How did I ever live without this?

I don't know about other people out there but I had a lot of electrical problems with my accessories after the three recall services (34 005 06(028), 34 004 06(027), 61 001 05(058)) I received from the BMW dealer.  Yes the bike runs fine, without a problem to be exact, but the accessories power is no longer functioning like it did before the recall.  Oh well.  I have to re-run the power for the accessories some how.

Anyway, one day while at the BMW dealer in Pomona having a new set of shoes (Micheline Anakees) and the rear break pad replaced for Mt. Moto, I was talking to Kris, the sales person that sold me both the F650GS and the R1200GS, about my bike.  I mentioned to him about the flakiness of the auxiliary power for the accessories and he mentioned that I should use a fuse box to make my life easier.  Not only that, I could put one power switch for the entire fuse box so I could easily turn all accessories on and off.  I have seen such fuse boxes on various web sites but remember the fuse box on the A&S BMW Motorcycles web site the best.  I took up Kris' recommendation and looked for a fuse box on the A&S site.  Sure enough, there it is.  The Centech AP-1 fuse box.

It looks clean and easy to install.  It also has a fancy stainless steel cover on it to boot.  $50 to make my life easier, sold!

As usual, A&S is fast.  After a weeks worth of time, the AP-1 is at my door step.  The contraption is comes with instructions but it in itself is very self explanatory to configure.  The real question is, where do I mount it.  Of course, the tools bag hold, where my Baehr Ultima XL is installed is a perfect place for it.  Once again I cleaned out the tool bag tray and prepped it for the installation of the AP-1.  4 screws later it's in place.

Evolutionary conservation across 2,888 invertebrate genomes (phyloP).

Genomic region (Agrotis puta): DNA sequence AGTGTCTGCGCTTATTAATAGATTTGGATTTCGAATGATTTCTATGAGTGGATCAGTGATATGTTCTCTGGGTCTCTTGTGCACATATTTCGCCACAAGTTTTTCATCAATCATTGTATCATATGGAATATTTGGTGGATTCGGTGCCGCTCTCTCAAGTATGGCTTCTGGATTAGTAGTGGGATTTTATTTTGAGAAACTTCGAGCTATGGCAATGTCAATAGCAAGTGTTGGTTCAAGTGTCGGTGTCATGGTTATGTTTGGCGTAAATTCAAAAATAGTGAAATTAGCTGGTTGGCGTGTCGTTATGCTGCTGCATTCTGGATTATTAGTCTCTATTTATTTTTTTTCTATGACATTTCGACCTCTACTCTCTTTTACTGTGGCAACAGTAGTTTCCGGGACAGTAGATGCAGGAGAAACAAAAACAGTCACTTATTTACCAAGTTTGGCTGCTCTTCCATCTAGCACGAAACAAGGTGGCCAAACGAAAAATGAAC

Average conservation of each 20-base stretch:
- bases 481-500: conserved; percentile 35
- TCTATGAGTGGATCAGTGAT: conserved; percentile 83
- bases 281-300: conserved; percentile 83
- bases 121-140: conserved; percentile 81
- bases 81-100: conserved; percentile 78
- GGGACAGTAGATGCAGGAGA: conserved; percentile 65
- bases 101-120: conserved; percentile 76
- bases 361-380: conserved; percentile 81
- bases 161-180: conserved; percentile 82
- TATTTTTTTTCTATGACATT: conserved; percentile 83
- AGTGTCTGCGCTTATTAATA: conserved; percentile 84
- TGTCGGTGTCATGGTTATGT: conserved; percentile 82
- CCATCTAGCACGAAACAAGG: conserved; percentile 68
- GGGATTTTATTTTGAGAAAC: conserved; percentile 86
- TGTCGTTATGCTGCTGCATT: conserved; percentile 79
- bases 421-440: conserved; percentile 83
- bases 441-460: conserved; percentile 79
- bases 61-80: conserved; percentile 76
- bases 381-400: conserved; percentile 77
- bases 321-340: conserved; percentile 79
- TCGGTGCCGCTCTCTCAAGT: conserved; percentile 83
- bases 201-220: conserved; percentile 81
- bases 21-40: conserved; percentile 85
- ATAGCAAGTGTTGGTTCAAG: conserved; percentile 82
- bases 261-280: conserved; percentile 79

The two screws at the bottom center of the circuit board is the power and ground connectors (left to right).
The side with the fuses (left side) is the power (+) and the right side is the ground (-)

The bottom of the tool tray with the 4 screw showing through.
You can put silicone sealant to water proof the 4 holes.

The stainless steel cover on the unit but the cover is not screwed down.

Easy enough to install.  I then took two 16 gage wires to make a positive and a negative (GND) connection to the battery.  I elected to put in several toggle switches for various accessories instead of having one main power switch for everything.  In this way I can be selective as to what accessory is currently turned on.  Wiring the toggle switches is another story that I don't care to show here, but now that I have this fuse box/panel installed, I don't have to disconnect the battery terminal any more to wire in accessories.

Ease of installation?  From a rating of 1-5 where 5 is the hardest I give this installation a 1.  It is very easy to install this unit.  The difficulty resides in deciding where to place the unit.

In terms of satisfaction?  from a scale of 1-5 where 5 is the absolute top end where I'm floating on cloud 9 sipping margaritas, I give this unit a 5 in satisfaction.  Yes, I'm floating around my pad sipping margaritas.

Not!  Like the title says, "How did I ever live without this?"

Oh! One last thing.  Remember when connecting accessories to the fuse panel to start with the positive (+) terminal first and then the negative (-) terminal.  When disconnecting accessories, remember to disconnect the negative (-) first and then the positive (+).  This will ensure you don't blow out any fuses nor fry any electronics.

Written on: September 27, 2006
Last modified: September 27, 2006